Thing 5 Presentation Tools


My fifth grade Special Ed teacher asked me to work with him on his rainforest animal project.  In addition to working on the research during library time, I suggested we create a Google Slides project. His five male students are all visually oriented and are all terrific artists and who love to draw superheroes or cartoon characters. Using a template from Slides Carnival for Google Slides, I was inspired to create a cartoon themed presentation as a model. I have asked the 5 boys to draw a favorite character which I will then upload so that the students will have their own “information presenter/commentator”. I am hoping the use of their own character within a familiar visual format, will help engage their sustained attention and effort. In my example,

I demonstrate how the character will make comments about the information presented. In addition to the research itself, I can give mini lessons on using google slides, searching for images, photo manipulation, digital responsibility regarding image use and attribution. By using Google Slides, students will have the opportunity to see other students’ work and teach each other as they work on their own slides. Each student will have the opportunity to create as many slides with as many details (ie images, icons, colors, etc) but within the confines of the template.

I needed to create my own Slides project before introducing it to the class. Although every district employee has Google Drive on their desktop and laptop, not every teacher has had the opportunity (or wherewithal) to incorporate it into their lessons. I’ve been assigning my students to type up responses in Google Docs and having them share their docs with me, Thing 5 allowed me the opportunity to incorporate another Google element to library time. Bonus, I finally created my own avatar!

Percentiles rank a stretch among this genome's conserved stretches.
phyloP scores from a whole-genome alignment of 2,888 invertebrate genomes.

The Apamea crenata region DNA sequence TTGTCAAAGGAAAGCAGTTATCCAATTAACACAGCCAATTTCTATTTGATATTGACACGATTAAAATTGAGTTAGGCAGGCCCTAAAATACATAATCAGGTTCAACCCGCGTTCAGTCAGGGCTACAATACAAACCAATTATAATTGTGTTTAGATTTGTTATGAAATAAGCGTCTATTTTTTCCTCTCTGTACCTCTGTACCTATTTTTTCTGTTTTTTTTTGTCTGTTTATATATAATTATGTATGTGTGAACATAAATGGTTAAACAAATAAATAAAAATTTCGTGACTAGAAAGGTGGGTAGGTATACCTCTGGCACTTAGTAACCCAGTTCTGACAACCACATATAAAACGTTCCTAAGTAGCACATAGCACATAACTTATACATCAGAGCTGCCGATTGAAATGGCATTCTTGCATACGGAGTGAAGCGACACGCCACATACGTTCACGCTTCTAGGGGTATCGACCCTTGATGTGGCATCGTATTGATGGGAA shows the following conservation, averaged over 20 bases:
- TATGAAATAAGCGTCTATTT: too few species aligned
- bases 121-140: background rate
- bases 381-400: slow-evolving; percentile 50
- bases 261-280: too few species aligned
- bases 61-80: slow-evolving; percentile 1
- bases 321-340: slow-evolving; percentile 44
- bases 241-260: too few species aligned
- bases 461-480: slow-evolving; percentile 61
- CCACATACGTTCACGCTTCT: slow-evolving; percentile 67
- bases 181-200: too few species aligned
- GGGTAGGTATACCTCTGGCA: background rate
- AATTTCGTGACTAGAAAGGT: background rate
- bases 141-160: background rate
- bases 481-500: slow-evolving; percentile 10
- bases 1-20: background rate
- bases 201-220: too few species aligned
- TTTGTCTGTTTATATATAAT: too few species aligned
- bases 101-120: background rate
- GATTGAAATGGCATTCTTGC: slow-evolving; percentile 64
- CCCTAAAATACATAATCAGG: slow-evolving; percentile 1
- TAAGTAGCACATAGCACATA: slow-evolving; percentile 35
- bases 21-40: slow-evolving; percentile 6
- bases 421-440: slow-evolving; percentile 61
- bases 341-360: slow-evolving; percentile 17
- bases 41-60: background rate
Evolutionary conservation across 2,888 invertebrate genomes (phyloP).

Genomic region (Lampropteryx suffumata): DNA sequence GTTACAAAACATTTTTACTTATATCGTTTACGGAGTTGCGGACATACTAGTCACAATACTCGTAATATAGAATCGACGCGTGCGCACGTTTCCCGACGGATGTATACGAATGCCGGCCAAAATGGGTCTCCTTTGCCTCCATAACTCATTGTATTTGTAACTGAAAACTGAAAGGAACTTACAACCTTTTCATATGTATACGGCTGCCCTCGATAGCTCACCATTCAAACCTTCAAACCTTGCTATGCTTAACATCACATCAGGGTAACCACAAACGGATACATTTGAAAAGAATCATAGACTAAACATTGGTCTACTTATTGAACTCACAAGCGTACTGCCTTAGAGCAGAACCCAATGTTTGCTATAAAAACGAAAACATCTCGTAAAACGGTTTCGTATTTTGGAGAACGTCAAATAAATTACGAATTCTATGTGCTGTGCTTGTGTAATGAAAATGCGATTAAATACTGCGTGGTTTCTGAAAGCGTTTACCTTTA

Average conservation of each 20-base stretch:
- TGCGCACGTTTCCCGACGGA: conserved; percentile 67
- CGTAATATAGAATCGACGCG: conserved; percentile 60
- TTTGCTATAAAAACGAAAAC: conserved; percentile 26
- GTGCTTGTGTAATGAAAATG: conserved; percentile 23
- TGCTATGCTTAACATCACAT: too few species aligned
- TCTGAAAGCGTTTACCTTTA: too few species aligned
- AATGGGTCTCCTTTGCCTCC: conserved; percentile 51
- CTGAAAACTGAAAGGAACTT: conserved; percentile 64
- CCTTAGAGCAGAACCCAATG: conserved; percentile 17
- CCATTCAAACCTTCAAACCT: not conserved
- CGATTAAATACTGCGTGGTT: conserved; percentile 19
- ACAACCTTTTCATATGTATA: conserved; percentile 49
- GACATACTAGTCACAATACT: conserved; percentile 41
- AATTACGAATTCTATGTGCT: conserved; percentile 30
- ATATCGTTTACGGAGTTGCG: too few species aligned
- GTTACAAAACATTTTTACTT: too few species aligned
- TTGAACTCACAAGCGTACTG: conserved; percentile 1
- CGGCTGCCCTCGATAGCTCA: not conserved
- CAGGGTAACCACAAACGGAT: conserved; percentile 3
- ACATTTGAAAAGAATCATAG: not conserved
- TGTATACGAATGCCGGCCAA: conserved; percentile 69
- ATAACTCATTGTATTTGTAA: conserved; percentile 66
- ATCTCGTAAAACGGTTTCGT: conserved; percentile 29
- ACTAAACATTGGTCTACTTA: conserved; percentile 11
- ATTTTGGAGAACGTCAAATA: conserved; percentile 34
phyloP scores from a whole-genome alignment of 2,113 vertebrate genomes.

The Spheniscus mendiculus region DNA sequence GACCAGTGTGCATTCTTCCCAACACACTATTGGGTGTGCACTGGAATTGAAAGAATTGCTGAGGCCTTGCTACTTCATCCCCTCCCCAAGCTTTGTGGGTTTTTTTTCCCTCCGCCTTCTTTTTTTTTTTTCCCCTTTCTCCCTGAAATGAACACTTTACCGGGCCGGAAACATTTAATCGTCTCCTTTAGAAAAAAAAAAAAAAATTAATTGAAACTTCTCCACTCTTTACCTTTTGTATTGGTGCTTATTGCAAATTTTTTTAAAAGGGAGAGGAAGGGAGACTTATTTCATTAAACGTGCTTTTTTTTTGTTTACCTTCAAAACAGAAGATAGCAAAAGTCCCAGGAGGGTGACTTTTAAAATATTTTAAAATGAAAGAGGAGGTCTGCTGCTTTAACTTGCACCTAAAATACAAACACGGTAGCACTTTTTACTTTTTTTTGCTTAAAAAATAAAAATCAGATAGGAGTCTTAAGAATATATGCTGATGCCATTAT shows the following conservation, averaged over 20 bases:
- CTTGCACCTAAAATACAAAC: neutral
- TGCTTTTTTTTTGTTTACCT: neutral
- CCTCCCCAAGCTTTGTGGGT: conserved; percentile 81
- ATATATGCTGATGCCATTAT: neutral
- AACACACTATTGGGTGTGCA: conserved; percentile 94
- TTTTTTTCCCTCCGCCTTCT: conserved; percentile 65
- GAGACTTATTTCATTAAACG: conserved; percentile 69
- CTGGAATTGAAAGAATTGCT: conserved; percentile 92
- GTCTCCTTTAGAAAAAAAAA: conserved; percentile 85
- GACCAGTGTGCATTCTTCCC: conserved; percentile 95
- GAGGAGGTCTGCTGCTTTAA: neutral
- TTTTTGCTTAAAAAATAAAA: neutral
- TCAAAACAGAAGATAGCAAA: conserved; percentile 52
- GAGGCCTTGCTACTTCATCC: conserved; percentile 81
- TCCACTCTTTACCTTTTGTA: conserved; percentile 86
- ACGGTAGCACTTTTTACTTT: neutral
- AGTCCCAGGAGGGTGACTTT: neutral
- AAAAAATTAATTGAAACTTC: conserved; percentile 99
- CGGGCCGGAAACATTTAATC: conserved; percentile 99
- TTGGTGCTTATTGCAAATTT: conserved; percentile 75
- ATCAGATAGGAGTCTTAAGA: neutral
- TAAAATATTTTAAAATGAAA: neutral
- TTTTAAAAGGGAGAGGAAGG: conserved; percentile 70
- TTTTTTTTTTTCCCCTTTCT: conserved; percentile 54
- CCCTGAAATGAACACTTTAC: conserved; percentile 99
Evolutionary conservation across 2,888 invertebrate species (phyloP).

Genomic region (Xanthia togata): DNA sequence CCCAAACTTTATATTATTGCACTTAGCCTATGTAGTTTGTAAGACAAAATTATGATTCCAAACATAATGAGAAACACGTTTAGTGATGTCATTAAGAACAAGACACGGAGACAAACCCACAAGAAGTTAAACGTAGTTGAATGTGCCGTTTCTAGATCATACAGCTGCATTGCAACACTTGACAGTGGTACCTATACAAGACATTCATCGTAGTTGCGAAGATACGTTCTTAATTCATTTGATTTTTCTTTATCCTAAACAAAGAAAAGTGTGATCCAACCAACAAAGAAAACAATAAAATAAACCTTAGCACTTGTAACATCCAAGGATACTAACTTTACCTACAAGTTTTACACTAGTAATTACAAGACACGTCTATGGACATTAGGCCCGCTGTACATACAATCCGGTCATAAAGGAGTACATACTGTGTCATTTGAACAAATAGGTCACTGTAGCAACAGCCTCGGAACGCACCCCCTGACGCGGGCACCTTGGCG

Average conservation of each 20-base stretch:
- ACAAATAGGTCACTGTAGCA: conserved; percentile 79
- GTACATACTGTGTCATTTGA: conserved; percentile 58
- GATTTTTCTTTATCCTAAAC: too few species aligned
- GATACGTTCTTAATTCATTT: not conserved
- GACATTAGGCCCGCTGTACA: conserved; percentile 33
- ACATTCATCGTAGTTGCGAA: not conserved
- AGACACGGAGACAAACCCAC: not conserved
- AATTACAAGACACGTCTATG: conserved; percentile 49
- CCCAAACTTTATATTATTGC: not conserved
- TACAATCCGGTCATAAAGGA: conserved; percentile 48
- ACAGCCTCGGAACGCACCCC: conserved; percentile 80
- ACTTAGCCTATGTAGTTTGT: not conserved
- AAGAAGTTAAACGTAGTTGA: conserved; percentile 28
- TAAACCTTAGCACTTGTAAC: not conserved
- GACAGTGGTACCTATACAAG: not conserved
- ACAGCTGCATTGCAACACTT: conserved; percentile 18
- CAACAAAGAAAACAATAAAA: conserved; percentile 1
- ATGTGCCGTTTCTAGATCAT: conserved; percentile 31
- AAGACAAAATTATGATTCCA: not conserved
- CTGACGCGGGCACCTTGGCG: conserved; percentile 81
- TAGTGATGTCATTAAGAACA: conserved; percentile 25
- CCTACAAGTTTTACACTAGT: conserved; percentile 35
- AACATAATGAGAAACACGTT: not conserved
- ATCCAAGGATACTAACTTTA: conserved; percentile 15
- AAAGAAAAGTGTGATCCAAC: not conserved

Thing 27 Power Up Your Browser


When I assign students to do research on World Book Kids, they always love and comment on the full page photograph of animals and people that initially comes up. When I looked through the Google Chrome settings, I learned the themes were very easy to change. Some photos don’t open well. For example, I wanted a photo of an iceberg, both above and below  the waterline on my own computer as a visual reminder of my student’s personal and academic lives. When I added it, it didn’t show properly and I couldn’t see the 10% above water. Nevertheless, I thought it would set the proper mood to change all the library desktops to either rainforest image or rainforest animals. Normally I don’t bother wasting my time on such details, but since it is so easy I may as well use any element I can to grab their attention. Also, I found the Settings–>Extensions  so I can delete whichever extension I don’t actually use. I also found CRTL-H to clear out my history.

So much power for my computer, so little time. Of the approximate 40 apps/extensions I felt compelled to review for this assignment, the one I LOVE the most and have already used is Pocket. Because of another Cool Tools assignment, I subscribe to Twitter #TLChat. I often scan through the articles and fortunately/unfortunately I always find something I want to read or reference later, but run out of time as I am usually doing this during lunch or someone interrupts me, oh you know how it goes. For those of you familiar with TL Chat, it comes out every day, meaning it is super easy to get behind. Despite how easy it is to fall behind, I know there is always something worthwhile for me to read and thus I save every daily email from TLChat. So, yes, I currently have approximately 75 editions I feel I absolutely need to review during the upcoming break. Ridiculous of course, but I’m pretty sure I’m not alone in this dilemma.

Before pocket, I would email a link to myself or copy and paste article to Google and save. These emails would get lost in my ever expanding Inbox and if I did remember to look for it, it was of course, ridiculously time-consuming. Now, with Pocket added to my bookmark bar, when I am reading an article and feel I need to save for later, one click on Pocket and it saves to my list and allows me to tag as well.

For example, I’ve been trying to read  and come up with a decent fake news lesson plan. The articles have been coming out fast and furious. Several articles linked to other pages that I need to review. Being able to Pocket the articles and assemble a list that I can read when I am ready to sit down and have time to think and plan is very helpful. Bonus feature, I clean out my Inbox because I no longer have to save emails.

I added several extensions that looked interesting, but may or may not be useful to me. Awesome Screenshot looked good. I often use screenshots, copy to a google doc and add lots of arrows to give students a visual to help them navigate a website. I haven’t used it yet, but probably will. I also added Black menu for Google but I’ll have to see if that proves useful to me. At least I know how to delete extensions so they don’t clutter up my bookmark bar.